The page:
US to "Zone the Ocean" to Divvy Up Space for Wind Farms, Oil Rigs and Fisheries

ocean zoning wind farm oil rig photo

Is it possible to issue zoning permits for the ocean? Some US states think so. Due to the growing clashes between fishermen, offshore wind farms, oil rigs, and recreation-seekers, some believe that it's high time we start zoning the ocean itself.
The purpose would be to fairly distribute ocean areas to different industries—an undertaking easier conceived of than done.

According to the Washington Post:

To resolve these conflicts, a handful of states -- including Massachusetts, California and Rhode Island -- have begun essentially zoning the ocean, drawing up rules and procedures to determine which activities can take place and where. The federal government is considering adopting a similar approach, though any coherent effort would involve sorting out the role of 20 agencies that administer roughly 140 ocean-related laws.

Which of course would be a bureaucratic nightmare. Since companies can't lay claim to a specific plot of land, it's got to be determined who gets what in more nuanced ways.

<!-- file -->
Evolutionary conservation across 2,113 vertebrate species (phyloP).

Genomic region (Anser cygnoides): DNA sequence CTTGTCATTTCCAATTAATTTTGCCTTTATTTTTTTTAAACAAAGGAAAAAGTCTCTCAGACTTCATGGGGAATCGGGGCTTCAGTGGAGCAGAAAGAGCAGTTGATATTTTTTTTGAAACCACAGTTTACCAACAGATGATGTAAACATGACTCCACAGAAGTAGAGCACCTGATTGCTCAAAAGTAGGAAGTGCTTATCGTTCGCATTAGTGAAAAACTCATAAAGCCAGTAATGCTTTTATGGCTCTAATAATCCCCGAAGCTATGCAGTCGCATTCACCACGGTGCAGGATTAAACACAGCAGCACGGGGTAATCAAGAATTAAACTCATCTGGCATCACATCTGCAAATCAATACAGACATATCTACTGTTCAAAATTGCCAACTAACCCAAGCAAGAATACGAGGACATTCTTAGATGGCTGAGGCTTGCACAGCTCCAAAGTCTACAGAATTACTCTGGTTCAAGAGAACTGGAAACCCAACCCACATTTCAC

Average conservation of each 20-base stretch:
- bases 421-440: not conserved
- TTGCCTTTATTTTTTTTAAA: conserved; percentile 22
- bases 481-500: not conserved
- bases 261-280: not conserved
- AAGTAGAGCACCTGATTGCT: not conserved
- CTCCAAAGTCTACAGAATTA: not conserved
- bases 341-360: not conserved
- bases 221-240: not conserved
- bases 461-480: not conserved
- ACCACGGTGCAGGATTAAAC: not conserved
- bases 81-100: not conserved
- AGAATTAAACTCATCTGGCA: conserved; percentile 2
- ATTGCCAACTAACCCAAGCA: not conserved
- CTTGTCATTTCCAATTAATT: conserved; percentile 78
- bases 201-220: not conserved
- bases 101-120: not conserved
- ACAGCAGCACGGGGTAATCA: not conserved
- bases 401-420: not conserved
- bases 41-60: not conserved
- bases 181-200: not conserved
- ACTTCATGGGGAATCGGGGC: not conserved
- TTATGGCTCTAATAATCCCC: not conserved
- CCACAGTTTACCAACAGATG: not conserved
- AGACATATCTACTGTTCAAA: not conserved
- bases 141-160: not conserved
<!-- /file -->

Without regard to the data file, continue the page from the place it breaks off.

Marine ecologist Larry Crowder, one of several scientists at Duke University who have compiled data for such plans, said the approach makes sense because ocean resources are not "equally distributed, whether it's oil and gas, or fish, or corals." But he added that the sea has so many overlapping activities that "when you begin putting these maps together, as we've done, it quickly becomes a train wreck."

And of course, how to go about divvying the areas up is a matter of huge contention, and the states are dealing with the idea in different ways. California, for instance, has decided to establish marine protected areas along its coastline and to broker agreements with interest groups along the way. Massachusetts plans on enacting a comprehensive plan that covers all major activities except fisheries.

How exactly this would impact the building of offshore wind farms and oil rigs is still up in the air.

These initiatives will give new meaning to the phrase "work in progress" and will surely be a massive undertaking. But if offshore wind farms, fisheries, and kayakers are to live together in harmony, shouldn't there be some guidelines?

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